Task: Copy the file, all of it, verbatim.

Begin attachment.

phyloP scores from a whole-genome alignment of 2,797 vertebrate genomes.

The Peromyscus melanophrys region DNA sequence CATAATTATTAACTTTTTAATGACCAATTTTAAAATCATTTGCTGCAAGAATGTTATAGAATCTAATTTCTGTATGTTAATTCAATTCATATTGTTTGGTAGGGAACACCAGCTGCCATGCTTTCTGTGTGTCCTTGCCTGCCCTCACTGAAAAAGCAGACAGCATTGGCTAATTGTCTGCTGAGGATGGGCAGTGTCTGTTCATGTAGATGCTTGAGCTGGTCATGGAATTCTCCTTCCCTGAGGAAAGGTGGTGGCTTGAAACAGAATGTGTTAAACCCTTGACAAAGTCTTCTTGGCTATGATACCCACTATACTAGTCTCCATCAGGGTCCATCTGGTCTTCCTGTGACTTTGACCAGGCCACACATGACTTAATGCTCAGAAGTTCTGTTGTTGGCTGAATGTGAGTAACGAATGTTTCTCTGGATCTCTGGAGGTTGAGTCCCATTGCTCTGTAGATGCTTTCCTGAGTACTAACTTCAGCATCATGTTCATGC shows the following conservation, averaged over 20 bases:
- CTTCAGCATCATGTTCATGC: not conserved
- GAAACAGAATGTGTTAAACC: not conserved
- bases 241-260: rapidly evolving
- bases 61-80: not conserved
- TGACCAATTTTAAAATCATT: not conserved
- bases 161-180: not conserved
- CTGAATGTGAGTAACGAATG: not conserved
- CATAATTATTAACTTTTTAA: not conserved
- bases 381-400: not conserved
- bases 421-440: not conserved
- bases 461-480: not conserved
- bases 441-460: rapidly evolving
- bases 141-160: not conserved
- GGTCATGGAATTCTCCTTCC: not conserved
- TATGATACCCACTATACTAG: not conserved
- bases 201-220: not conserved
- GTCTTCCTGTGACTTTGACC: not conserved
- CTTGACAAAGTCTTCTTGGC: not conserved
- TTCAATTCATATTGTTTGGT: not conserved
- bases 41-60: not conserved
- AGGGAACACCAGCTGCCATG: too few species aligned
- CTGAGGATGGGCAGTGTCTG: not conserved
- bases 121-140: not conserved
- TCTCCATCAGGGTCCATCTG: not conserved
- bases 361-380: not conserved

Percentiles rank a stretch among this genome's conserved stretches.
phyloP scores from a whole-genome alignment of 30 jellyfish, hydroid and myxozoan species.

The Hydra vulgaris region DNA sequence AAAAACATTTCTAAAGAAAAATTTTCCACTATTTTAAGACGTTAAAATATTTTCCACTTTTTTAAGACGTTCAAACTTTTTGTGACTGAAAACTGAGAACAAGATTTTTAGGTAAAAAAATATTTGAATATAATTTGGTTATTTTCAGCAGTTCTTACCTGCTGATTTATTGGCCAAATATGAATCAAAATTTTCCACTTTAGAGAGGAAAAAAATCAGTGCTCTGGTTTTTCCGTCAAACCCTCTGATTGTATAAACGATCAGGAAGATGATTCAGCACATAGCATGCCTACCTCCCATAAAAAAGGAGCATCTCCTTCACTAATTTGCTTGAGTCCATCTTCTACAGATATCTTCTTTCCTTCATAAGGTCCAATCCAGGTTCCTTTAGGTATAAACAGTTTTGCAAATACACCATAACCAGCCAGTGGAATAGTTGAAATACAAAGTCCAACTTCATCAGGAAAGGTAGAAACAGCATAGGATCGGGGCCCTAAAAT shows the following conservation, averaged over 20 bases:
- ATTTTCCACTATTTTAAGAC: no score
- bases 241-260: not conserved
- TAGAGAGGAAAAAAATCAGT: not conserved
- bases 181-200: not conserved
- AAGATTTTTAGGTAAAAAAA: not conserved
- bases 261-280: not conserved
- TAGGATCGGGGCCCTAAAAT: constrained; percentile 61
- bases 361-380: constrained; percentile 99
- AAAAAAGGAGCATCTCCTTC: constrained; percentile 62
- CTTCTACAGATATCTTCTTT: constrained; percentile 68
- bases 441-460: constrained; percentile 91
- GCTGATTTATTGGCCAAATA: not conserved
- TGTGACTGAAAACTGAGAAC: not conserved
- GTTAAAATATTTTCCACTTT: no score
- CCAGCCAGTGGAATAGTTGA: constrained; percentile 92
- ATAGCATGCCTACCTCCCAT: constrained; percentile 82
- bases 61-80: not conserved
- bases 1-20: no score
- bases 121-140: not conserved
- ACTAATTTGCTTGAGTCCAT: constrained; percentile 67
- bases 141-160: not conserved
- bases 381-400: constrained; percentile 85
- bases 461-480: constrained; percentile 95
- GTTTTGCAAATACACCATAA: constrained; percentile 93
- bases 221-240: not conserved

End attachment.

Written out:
phyloP scores from a whole-genome alignment of 2,797 vertebrate genomes.

The Peromyscus melanophrys region DNA sequence CATAATTATTAACTTTTTAATGACCAATTTTAAAATCATTTGCTGCAAGAATGTTATAGAATCTAATTTCTGTATGTTAATTCAATTCATATTGTTTGGTAGGGAACACCAGCTGCCATGCTTTCTGTGTGTCCTTGCCTGCCCTCACTGAAAAAGCAGACAGCATTGGCTAATTGTCTGCTGAGGATGGGCAGTGTCTGTTCATGTAGATGCTTGAGCTGGTCATGGAATTCTCCTTCCCTGAGGAAAGGTGGTGGCTTGAAACAGAATGTGTTAAACCCTTGACAAAGTCTTCTTGGCTATGATACCCACTATACTAGTCTCCATCAGGGTCCATCTGGTCTTCCTGTGACTTTGACCAGGCCACACATGACTTAATGCTCAGAAGTTCTGTTGTTGGCTGAATGTGAGTAACGAATGTTTCTCTGGATCTCTGGAGGTTGAGTCCCATTGCTCTGTAGATGCTTTCCTGAGTACTAACTTCAGCATCATGTTCATGC shows the following conservation, averaged over 20 bases:
- CTTCAGCATCATGTTCATGC: not conserved
- GAAACAGAATGTGTTAAACC: not conserved
- bases 241-260: rapidly evolving
- bases 61-80: not conserved
- TGACCAATTTTAAAATCATT: not conserved
- bases 161-180: not conserved
- CTGAATGTGAGTAACGAATG: not conserved
- CATAATTATTAACTTTTTAA: not conserved
- bases 381-400: not conserved
- bases 421-440: not conserved
- bases 461-480: not conserved
- bases 441-460: rapidly evolving
- bases 141-160: not conserved
- GGTCATGGAATTCTCCTTCC: not conserved
- TATGATACCCACTATACTAG: not conserved
- bases 201-220: not conserved
- GTCTTCCTGTGACTTTGACC: not conserved
- CTTGACAAAGTCTTCTTGGC: not conserved
- TTCAATTCATATTGTTTGGT: not conserved
- bases 41-60: not conserved
- AGGGAACACCAGCTGCCATG: too few species aligned
- CTGAGGATGGGCAGTGTCTG: not conserved
- bases 121-140: not conserved
- TCTCCATCAGGGTCCATCTG: not conserved
- bases 361-380: not conserved

Percentiles rank a stretch among this genome's conserved stretches.
phyloP scores from a whole-genome alignment of 30 jellyfish, hydroid and myxozoan species.

The Hydra vulgaris region DNA sequence AAAAACATTTCTAAAGAAAAATTTTCCACTATTTTAAGACGTTAAAATATTTTCCACTTTTTTAAGACGTTCAAACTTTTTGTGACTGAAAACTGAGAACAAGATTTTTAGGTAAAAAAATATTTGAATATAATTTGGTTATTTTCAGCAGTTCTTACCTGCTGATTTATTGGCCAAATATGAATCAAAATTTTCCACTTTAGAGAGGAAAAAAATCAGTGCTCTGGTTTTTCCGTCAAACCCTCTGATTGTATAAACGATCAGGAAGATGATTCAGCACATAGCATGCCTACCTCCCATAAAAAAGGAGCATCTCCTTCACTAATTTGCTTGAGTCCATCTTCTACAGATATCTTCTTTCCTTCATAAGGTCCAATCCAGGTTCCTTTAGGTATAAACAGTTTTGCAAATACACCATAACCAGCCAGTGGAATAGTTGAAATACAAAGTCCAACTTCATCAGGAAAGGTAGAAACAGCATAGGATCGGGGCCCTAAAAT shows the following conservation, averaged over 20 bases:
- ATTTTCCACTATTTTAAGAC: no score
- bases 241-260: not conserved
- TAGAGAGGAAAAAAATCAGT: not conserved
- bases 181-200: not conserved
- AAGATTTTTAGGTAAAAAAA: not conserved
- bases 261-280: not conserved
- TAGGATCGGGGCCCTAAAAT: constrained; percentile 61
- bases 361-380: constrained; percentile 99
- AAAAAAGGAGCATCTCCTTC: constrained; percentile 62
- CTTCTACAGATATCTTCTTT: constrained; percentile 68
- bases 441-460: constrained; percentile 91
- GCTGATTTATTGGCCAAATA: not conserved
- TGTGACTGAAAACTGAGAAC: not conserved
- GTTAAAATATTTTCCACTTT: no score
- CCAGCCAGTGGAATAGTTGA: constrained; percentile 92
- ATAGCATGCCTACCTCCCAT: constrained; percentile 82
- bases 61-80: not conserved
- bases 1-20: no score
- bases 121-140: not conserved
- ACTAATTTGCTTGAGTCCAT: constrained; percentile 67
- bases 141-160: not conserved
- bases 381-400: constrained; percentile 85
- bases 461-480: constrained; percentile 95
- GTTTTGCAAATACACCATAA: constrained; percentile 93
- bases 221-240: not conserved